On a recent morning, several Wayne Township high school students missing class received wake-up calls. But it wasn’t a teacher calling, or a counselor. It was school bus driver Erica Woods, working double duty as a case manager to support students.
She’s part college-prep guide, part mom, and part cheerleader, even reminding them to breathe and drink water. “I need you to come to school everyday,” Woods told the students. “This is no joke.”
To keep high school seniors engaged and on track to graduate amid the pandemic, Wayne Township officials turned to a previously untapped resource: hourly employees still on payroll, but with time on their hands because students had switched to learning virtually.
Woods is one of 17 classified employees, or hourly staff, who served as the primary liaison for about 900 of the Indianapolis district’s seniors during eight weeks of virtual learning earlier this year. To safeguard against the pandemic, students learned remotely from Nov. 16 to Jan. 26.
District administrators said the experiment was so successful that it will continue with 10 employees, even though high schoolers have moved on campus two days a week.
Wendy Skibinski, Wayne Township’s director of college and career readiness, said the district came up with the idea last summer after seeing the effects of high school students losing the in-person support they usually had.
“We had to think about how we were going to accelerate the class of 2021 and get them up to speed,” Skibinski said. “All of the things that we typically would have done last spring, they missed out on all of that.”
Wayne Township, like other districts, allowed younger students more in-person learning and social contact than older students got, because science points to COVID not spreading in elementary schools as much as it does elsewhere. Many high school students nationwide have received very little in-person instruction since the onset of the pandemic a year ago and have been socially isolated during a pivotal time in their lives.
From April to October last year, mental-health related medical visits increased among 12- to 17-year-old children by 31% compared with previous year, according to the Centers for Disease Control and Prevention.
Wayne Township recognized the stresses facing many high school students: jobs to support their families, parents who lost work, financial aid and college applications, resumes, mock interviews, and graduation — all without in-person help from overworked counselors.
Wayne’s high school student-to-counselor ratio is 475 to 1. The American School Counselor Association recommends schools have a 250 to 1 ratio. Skibinski said the district couldn’t afford to add more counselors in the middle of a pandemic.
District officials worried students would fall even further behind after Marion County ordered campuses to close in November.
At the same time, Skibinski said the district wanted to retain employees who weren’t able to work in a virtual environment.
The district previously found creative ways to mobilize those workers. Last March, it assigned its bus drivers to distribute meals to students at more than 1,000 bus stops.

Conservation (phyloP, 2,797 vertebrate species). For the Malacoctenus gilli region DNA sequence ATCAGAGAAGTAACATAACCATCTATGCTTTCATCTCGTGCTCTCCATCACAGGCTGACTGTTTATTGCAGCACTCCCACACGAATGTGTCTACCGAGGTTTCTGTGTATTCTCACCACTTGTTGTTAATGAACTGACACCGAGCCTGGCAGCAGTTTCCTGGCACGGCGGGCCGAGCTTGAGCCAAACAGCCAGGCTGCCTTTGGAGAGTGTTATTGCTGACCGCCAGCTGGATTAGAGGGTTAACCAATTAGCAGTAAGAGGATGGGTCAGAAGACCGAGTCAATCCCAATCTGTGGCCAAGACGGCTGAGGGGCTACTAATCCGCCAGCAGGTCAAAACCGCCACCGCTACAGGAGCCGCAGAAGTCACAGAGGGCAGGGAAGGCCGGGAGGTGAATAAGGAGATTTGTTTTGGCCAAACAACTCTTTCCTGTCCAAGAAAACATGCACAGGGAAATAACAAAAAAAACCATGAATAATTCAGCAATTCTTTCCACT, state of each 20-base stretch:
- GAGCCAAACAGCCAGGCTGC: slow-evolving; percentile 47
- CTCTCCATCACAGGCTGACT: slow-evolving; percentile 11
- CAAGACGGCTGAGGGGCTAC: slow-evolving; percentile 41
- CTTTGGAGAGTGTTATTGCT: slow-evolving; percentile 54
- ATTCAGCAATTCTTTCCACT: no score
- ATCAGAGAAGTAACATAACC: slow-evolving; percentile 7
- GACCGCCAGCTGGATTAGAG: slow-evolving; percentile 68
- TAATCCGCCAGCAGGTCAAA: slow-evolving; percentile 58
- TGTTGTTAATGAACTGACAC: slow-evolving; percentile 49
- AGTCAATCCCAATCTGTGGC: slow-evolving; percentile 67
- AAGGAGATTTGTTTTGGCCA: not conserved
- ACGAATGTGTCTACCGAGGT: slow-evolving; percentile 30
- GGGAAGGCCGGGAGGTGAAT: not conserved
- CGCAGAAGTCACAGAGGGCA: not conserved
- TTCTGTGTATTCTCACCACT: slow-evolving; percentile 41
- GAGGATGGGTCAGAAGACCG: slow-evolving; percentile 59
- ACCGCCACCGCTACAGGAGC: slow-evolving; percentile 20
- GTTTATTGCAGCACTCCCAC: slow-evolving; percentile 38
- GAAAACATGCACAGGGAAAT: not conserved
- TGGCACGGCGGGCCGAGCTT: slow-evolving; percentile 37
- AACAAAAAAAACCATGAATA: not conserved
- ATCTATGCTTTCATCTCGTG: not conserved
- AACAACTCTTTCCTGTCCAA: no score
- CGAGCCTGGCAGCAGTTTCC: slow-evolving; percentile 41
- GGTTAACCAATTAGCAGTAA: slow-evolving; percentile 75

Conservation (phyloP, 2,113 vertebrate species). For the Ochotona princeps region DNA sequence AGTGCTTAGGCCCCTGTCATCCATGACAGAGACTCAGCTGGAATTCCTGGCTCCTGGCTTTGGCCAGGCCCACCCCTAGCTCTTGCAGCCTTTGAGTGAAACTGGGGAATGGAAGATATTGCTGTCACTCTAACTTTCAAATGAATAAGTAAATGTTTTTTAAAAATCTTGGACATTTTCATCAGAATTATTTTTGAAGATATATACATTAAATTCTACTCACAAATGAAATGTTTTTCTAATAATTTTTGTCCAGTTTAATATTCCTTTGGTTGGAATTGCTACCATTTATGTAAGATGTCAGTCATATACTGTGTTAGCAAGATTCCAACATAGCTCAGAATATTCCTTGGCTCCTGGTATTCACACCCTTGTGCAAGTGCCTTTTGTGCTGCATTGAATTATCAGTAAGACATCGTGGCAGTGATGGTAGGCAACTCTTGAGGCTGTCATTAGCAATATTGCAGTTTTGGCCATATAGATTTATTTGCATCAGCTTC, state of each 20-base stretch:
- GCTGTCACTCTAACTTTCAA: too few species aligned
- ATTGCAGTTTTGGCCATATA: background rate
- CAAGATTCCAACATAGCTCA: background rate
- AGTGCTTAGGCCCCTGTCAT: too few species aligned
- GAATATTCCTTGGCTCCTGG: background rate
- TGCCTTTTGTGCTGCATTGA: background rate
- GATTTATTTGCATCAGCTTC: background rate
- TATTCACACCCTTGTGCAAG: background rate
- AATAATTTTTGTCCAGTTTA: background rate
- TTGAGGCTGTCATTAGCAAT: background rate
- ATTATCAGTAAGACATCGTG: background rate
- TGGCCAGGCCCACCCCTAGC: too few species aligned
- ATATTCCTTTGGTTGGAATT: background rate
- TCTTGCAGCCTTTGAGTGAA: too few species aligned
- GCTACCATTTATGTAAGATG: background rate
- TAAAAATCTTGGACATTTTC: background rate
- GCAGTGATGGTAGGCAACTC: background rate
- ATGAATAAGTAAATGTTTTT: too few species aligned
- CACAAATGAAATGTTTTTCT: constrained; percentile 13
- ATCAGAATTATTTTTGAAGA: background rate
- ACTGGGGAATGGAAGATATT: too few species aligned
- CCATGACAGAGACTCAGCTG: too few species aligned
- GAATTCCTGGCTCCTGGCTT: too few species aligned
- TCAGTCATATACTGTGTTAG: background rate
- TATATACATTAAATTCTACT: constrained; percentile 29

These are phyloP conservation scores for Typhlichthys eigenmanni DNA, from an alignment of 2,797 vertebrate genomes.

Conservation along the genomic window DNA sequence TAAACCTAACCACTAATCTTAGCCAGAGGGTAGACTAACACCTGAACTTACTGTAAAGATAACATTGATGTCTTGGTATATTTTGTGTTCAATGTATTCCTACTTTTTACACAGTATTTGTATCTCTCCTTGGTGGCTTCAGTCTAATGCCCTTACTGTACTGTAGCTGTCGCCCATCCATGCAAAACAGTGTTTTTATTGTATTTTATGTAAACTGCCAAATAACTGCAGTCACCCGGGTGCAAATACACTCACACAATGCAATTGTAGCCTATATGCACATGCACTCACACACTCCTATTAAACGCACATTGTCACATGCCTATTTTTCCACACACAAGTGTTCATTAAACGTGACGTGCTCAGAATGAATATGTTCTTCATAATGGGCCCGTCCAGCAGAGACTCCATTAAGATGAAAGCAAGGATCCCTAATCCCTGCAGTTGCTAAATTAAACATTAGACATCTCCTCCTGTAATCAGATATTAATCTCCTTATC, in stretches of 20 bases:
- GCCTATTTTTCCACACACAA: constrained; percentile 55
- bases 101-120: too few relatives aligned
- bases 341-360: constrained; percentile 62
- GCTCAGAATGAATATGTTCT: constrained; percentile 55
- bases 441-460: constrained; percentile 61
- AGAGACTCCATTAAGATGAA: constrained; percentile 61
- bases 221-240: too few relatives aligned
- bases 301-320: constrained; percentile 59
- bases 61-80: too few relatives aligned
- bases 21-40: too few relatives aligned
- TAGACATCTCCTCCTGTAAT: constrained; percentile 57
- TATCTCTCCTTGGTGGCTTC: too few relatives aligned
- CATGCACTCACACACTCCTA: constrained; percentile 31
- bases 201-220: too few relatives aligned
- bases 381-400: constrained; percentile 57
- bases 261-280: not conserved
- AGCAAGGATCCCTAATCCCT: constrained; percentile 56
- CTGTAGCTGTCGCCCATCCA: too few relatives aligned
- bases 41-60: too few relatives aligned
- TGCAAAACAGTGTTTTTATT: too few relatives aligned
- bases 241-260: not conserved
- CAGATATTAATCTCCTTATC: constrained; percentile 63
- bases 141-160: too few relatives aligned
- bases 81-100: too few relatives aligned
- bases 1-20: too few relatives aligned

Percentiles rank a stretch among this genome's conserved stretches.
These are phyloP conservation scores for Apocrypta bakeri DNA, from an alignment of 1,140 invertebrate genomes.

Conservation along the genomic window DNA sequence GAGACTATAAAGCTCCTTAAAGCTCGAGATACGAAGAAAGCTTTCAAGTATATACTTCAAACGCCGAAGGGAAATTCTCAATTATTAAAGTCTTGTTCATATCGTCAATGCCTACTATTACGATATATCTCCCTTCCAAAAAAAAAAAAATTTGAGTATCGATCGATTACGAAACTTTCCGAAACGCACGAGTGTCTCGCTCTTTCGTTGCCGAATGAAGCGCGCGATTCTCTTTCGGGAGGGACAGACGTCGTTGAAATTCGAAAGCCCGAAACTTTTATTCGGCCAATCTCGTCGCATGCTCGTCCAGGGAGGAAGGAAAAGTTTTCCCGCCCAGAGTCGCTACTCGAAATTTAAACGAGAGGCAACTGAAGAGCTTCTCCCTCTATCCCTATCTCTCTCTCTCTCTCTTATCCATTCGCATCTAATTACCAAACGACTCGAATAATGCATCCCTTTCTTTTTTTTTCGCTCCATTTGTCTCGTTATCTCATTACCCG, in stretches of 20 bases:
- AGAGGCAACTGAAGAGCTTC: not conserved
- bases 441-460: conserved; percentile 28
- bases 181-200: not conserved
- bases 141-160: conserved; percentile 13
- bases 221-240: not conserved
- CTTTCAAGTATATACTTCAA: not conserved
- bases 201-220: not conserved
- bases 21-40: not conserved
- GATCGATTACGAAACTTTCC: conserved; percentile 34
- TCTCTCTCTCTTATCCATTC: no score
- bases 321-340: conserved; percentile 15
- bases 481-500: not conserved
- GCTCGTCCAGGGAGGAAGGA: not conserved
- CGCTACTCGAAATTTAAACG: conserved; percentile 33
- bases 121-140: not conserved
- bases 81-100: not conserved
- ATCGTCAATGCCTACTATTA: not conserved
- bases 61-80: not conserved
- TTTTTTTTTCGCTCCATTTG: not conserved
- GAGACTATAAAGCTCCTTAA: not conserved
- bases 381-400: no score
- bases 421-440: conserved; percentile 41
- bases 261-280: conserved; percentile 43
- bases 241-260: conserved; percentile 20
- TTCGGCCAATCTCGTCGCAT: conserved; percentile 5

So last fall, Skibinski solicited volunteers among paraprofessionals and transportation staff and trained them in college and career readiness support, interpersonal skills, technology tools, the college-guidance software Naviance, and resource tools on Google Drive.
District officials wanted case managers to build relationships with students, address their basic needs, and make sure they had tools like technology, space, and an organized schedule. Case managers check on grades and make sure students complete their assignments. Sometimes they help them with classwork. Their responsibility has evolved.
“It really started to morph,” Skibinski said. “Every day at 2:30, we would debrief. What are the kids asking for? What do they need? What do we need to provide more of?”
During the eight weeks of virtual learning, case managers earned their regular hourly wage. Now, as some of their previous duties have resumed with hybrid instruction, case management pays a $15 hourly stipend. Wayne Township, which is expected to receive nearly $16 million in its second round of COVID relief funding, approved $16,000 toward the program for the remainder of the school year.
Woods has resumed driving a bus, starting around 6 a.m. every day. In between picking up and dropping off students, she’s checking her Galaxy 20 tablet for emails from students and calling students who may take evening classes. After work, she may spend a couple of hours checking and responding to student emails.
Last Saturday — when students were more reachable — she was online by 11:30 a.m., calling, emailing, and updating her color-coded spreadsheet with information on the 41 students she is responsible for.
“There could be maybe 10 to 15 doing magnificent,” Woods said. “My focus is to make sure that the rest of them are coming along, making sure that their needs are met. I will ask them, ‘Hey, can you do an assignment a day? This needs to be done before March.’”
Skibinski said the pandemic has been terrible for everyone, but Wayne Township’s experiment has worked well enough to continue.
“We can’t let COVID be the reason why we’re not successful,” Skibinski said. For students, “We’re going to walk alongside you because our ultimate goal is for you to graduate, but also for you to do whatever it is your post-secondary goal was.”
Woods, a grandmother of seven and a bus driver for 24 years, feels she’s come into her life’s work. She hopes now to earn a teaching credential.
“There’s a need that needs to be met,” Woods said. “I enjoy being around people. Helping has always been my passion.”
This article was originally posted on Why an Indianapolis district turned to bus drivers to keep students on track